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Perspectives

Balancing Data Privacy and the Value Exchange When Shaping Future Experiences: Part Three of Three

2020-05-27


Attitudes toward data privacy and brand trust differ greatly among younger vs. older consumers. Here’s how to shape future experiences that deliver value and transparency.

In a world of constant digital connection, where algorithms track much of our online behavior, personal identifying information (PII) is sacred.

Yet our findings reveal important distinctions in how each consumer generation views PII and its use. The youthful perceptions of Gen Z toward privacy and the value of personal data are decidedly different from those of the more seasoned Gen Y.

These distinctions will have enormous implications for cable and telecom providers, media and entertainment organizations, and internet platform and over-the-top (OOT) companies. They enable businesses to shape the future of experiences, including smart devices, connected homes and content. In the age of algorithms, are you a trusted brand?

In part three of our series, we explore the differences among each generation’s view of personal and online data.

 

 

Next steps for organizations

Amid privacy regulations and concerns, businesses can also find opportunity: As they collect and protect consumers’ data, companies can embed trust and transparency into their brand experiences.

The following steps can ensure both compliance and a smooth transition to better management of PII.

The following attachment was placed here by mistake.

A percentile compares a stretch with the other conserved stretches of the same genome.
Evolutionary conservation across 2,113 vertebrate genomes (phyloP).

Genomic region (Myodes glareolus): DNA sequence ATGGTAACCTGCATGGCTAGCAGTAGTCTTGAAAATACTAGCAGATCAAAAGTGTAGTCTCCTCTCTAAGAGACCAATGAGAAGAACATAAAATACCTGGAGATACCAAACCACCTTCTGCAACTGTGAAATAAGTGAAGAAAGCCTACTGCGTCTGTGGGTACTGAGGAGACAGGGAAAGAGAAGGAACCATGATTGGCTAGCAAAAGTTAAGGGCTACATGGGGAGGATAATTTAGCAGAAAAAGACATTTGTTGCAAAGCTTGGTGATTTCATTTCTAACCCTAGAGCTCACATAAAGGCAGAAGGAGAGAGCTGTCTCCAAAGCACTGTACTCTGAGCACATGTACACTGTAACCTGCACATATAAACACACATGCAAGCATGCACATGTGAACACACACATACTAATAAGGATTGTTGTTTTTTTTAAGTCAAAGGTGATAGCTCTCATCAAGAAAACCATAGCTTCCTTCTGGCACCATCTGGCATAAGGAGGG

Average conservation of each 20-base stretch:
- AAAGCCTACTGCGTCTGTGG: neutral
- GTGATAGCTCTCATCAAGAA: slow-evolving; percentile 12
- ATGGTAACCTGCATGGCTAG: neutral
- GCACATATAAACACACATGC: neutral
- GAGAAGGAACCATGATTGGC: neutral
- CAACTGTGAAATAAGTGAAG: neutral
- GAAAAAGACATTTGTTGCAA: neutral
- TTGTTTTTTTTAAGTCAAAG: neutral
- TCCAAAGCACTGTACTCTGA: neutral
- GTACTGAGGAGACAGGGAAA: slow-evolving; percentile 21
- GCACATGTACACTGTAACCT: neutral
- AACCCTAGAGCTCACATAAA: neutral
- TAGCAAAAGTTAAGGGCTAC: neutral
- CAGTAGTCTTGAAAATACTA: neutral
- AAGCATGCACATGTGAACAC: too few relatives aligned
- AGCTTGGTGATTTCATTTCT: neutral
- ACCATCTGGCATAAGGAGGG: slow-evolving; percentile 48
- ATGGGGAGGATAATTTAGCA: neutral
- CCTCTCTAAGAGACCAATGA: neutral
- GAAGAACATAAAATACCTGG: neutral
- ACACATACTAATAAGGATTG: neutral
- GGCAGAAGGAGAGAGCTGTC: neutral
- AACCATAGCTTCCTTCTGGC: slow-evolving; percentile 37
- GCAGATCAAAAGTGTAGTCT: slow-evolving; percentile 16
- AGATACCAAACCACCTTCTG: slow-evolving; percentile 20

• Evaluate the complexity of the data environment. Data gathering pulls from radically different sources, from customer edge touchpoints to backend databases and everything in between. Getting a handle on the complexity of this environment is the first step. Explore how to manage data requests and address data-collection points and information-sharing such as API integration.

  • Know how the organization will restructure data from the customer journey. Most companies know the general outlines of where and how customers interact with them. But new regulations require details. Touchpoint data needs to be in a ready-made format that makes personal information easy to retrieve. The responsibility for gathering this data also needs to be assigned. Sharing PII details with customers requires traditionally one-way processes to adopt a bi-directional flow.

  • Develop an overall strategy for managing PII. For companies that do business in California, the California Consumer Privacy Act (CCPA) is likely just the first of many state privacy regulations to comply with. We advise looking for crossover among the different state regulations. The expected rollout of more bills over the next 12 to 24 months means that the heavy lifting to prepare for CCPA will be reused in the coming months to accommodate other legislation.

  • Establish a data protection office. Governance and change management are an essential part of data privacy compliance. Establish a central office to ensure sponsorship from senior leaders and to facilitate funding. The office can coordinate all supporting programs and projects going forward. Doing so will enable the organization to achieve compliance in a strategic, comprehensive way.

Learn more by downloading the full report, “The Youth Boom is Here,” visit the Generation Now section of our website or contact us.

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Balancing Data Privacy and the Value Exchange When Shaping Future Experiences: Part Three of Three